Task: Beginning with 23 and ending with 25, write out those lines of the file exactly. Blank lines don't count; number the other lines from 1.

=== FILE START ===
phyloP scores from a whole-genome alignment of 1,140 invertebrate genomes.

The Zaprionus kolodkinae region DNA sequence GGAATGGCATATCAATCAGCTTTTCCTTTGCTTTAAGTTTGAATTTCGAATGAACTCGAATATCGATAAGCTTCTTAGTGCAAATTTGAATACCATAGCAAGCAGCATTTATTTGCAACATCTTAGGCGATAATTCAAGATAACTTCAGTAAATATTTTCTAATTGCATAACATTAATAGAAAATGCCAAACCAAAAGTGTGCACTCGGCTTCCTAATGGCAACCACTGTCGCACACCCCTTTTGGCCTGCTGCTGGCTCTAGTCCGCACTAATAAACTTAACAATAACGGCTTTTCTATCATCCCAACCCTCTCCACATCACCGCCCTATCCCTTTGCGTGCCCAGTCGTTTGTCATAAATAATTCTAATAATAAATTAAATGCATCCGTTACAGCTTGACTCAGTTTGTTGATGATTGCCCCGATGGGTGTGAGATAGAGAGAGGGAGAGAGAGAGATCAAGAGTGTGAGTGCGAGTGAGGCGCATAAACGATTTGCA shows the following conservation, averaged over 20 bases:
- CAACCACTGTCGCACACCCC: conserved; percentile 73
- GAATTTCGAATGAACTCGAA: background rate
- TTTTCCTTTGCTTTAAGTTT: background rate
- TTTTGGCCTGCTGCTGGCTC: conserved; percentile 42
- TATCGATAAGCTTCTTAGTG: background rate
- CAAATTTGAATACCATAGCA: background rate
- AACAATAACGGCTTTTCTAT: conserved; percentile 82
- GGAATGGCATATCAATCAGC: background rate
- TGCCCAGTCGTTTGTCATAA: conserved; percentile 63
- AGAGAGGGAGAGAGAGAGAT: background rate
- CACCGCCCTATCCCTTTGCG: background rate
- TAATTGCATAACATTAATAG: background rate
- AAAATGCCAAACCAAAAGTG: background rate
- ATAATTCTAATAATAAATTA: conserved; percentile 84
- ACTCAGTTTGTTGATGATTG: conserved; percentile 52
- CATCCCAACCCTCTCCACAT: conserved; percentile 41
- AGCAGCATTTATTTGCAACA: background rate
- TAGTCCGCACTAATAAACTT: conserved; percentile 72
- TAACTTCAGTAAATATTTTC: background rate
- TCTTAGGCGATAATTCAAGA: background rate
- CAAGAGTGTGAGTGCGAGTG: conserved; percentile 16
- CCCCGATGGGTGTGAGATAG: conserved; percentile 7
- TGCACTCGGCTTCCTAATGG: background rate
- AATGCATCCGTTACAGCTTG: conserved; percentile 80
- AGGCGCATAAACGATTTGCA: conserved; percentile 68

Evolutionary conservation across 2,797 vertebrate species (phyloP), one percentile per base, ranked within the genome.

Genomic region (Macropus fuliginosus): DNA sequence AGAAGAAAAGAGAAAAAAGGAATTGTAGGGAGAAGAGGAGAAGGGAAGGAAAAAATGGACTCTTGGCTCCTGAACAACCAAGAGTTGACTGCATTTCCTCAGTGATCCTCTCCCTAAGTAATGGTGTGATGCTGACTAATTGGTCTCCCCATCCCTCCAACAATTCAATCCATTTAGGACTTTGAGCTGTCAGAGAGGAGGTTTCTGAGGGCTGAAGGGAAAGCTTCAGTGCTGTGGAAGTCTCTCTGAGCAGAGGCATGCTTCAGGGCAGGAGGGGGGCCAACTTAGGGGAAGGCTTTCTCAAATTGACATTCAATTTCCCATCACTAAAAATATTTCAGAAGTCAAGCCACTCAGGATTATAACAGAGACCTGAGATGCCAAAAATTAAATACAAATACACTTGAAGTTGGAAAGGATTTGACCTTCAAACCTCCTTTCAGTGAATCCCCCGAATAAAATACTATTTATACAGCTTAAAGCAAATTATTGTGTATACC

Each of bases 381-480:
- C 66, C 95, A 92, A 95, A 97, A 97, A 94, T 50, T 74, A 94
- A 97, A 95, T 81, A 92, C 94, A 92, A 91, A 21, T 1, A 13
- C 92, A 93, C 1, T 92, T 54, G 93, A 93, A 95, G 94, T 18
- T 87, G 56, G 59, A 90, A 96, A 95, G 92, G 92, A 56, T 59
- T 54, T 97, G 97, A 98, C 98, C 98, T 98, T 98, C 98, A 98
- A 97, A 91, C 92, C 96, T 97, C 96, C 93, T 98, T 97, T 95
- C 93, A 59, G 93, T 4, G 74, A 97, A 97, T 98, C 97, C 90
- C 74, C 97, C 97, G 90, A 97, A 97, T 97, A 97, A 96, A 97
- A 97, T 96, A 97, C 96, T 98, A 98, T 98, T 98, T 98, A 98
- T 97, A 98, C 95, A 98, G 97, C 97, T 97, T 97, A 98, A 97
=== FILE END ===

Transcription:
- CAAGAGTGTGAGTGCGAGTG: conserved; percentile 16
- CCCCGATGGGTGTGAGATAG: conserved; percentile 7
- TGCACTCGGCTTCCTAATGG: background rate